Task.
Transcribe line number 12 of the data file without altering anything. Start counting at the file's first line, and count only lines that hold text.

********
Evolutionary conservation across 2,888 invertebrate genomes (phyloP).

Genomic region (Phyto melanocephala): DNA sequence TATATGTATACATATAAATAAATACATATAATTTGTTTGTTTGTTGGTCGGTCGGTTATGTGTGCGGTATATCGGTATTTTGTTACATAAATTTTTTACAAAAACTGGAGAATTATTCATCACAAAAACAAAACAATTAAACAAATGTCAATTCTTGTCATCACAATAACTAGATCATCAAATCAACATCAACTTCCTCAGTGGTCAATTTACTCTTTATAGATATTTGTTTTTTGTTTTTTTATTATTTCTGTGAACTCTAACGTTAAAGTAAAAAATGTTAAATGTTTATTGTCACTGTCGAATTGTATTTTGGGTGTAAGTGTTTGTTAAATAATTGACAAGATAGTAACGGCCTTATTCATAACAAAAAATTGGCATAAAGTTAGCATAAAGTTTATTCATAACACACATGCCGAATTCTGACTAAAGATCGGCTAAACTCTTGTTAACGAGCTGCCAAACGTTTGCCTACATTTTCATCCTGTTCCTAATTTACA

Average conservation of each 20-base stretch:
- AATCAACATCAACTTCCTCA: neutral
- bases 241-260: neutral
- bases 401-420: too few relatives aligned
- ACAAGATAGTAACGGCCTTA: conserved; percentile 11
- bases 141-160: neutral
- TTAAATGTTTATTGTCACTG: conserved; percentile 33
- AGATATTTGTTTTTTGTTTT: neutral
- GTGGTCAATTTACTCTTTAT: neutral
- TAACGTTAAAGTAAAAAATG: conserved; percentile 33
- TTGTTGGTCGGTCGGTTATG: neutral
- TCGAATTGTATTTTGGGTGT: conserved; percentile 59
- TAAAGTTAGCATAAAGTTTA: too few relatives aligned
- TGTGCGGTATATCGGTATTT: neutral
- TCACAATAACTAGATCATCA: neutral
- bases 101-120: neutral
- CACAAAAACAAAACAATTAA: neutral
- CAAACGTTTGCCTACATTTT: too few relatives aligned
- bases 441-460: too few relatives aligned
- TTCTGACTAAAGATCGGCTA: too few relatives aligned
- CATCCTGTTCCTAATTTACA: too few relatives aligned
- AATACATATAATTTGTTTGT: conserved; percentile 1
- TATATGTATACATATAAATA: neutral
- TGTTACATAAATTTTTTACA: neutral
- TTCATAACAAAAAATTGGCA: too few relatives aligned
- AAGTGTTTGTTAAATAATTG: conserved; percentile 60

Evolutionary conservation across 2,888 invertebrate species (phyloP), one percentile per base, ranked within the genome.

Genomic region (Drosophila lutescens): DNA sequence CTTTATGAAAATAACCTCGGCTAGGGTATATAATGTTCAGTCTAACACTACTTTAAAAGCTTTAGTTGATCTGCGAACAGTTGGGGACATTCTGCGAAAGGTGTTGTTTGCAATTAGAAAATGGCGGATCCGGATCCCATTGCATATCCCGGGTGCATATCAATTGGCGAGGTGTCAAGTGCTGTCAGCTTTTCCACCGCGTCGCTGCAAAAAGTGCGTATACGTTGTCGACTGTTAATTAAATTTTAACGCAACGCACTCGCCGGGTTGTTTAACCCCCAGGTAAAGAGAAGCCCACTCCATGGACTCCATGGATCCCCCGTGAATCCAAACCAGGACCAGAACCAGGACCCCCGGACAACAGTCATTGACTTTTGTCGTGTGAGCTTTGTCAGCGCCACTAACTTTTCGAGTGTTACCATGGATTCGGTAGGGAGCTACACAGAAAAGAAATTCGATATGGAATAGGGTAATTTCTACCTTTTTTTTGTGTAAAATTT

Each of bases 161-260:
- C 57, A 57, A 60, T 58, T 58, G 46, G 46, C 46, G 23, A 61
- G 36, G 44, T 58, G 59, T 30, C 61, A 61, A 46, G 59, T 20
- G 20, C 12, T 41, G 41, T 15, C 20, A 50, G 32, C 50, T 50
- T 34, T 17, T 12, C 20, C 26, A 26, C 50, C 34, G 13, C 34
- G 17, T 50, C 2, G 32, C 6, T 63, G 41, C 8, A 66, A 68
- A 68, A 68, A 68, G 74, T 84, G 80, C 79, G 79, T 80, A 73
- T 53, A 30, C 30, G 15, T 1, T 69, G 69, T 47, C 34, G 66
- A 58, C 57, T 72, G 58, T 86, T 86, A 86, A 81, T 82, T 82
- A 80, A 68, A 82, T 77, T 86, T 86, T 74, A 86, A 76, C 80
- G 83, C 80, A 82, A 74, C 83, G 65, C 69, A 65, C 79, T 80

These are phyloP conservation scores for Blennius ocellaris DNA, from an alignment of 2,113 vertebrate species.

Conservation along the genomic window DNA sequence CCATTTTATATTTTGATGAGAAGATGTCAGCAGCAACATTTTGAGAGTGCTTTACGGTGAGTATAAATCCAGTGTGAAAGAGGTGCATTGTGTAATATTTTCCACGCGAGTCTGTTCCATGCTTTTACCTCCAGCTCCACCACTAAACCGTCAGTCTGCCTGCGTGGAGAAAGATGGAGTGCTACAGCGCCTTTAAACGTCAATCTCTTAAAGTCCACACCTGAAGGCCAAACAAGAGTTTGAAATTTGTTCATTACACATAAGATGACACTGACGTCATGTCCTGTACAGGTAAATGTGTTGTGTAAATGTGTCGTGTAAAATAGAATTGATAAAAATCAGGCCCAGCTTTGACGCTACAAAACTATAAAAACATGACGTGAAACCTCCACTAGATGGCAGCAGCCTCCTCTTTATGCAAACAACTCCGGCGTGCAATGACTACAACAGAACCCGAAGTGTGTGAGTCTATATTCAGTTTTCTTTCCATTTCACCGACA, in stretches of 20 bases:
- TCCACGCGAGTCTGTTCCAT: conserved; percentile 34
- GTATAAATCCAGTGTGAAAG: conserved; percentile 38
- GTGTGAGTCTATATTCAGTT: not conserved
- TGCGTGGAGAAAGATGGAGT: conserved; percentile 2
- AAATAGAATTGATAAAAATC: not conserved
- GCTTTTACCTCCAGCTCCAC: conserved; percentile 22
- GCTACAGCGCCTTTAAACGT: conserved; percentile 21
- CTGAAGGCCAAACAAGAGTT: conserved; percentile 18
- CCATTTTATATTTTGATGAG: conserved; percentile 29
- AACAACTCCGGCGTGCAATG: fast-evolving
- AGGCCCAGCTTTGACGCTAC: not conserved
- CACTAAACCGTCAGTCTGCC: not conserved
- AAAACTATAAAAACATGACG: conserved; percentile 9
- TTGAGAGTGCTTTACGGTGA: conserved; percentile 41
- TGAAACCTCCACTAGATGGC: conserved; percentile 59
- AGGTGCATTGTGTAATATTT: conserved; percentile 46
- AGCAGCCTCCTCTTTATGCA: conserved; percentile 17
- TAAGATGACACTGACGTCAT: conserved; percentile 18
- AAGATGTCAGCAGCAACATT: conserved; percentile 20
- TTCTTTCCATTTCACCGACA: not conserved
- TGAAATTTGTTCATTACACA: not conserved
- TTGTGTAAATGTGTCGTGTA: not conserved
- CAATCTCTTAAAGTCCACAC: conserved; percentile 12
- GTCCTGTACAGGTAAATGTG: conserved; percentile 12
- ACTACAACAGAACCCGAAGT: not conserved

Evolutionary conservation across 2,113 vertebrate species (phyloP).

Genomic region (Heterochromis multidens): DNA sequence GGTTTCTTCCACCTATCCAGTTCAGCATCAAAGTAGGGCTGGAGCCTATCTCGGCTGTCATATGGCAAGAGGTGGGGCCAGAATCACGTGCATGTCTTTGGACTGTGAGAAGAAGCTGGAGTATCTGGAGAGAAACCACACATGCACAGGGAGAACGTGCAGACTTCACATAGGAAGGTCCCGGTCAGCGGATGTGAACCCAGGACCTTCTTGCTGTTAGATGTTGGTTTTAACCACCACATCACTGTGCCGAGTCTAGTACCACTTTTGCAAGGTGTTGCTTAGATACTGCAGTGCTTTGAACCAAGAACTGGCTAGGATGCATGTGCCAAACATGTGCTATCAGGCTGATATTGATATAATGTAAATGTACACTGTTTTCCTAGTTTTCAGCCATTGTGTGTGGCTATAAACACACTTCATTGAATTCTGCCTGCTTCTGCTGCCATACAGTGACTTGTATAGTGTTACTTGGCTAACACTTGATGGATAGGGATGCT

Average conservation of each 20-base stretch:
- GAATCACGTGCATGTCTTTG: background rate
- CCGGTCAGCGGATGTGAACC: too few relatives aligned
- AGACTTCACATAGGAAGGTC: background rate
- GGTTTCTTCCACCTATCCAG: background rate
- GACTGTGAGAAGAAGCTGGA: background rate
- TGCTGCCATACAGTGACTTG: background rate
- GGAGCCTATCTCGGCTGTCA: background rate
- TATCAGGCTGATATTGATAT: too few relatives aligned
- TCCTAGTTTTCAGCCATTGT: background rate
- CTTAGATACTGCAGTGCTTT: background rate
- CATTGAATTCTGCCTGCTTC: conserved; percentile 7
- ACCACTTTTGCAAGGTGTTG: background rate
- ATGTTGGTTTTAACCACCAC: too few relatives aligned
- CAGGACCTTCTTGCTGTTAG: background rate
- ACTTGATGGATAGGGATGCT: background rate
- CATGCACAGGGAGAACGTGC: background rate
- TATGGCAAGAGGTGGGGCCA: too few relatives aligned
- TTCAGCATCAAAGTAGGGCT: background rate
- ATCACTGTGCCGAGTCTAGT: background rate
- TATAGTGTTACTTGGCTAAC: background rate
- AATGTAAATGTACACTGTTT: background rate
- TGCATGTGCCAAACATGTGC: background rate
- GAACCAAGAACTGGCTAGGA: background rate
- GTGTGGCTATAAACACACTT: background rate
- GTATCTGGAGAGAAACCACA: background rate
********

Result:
- TAACGTTAAAGTAAAAAATG: conserved; percentile 33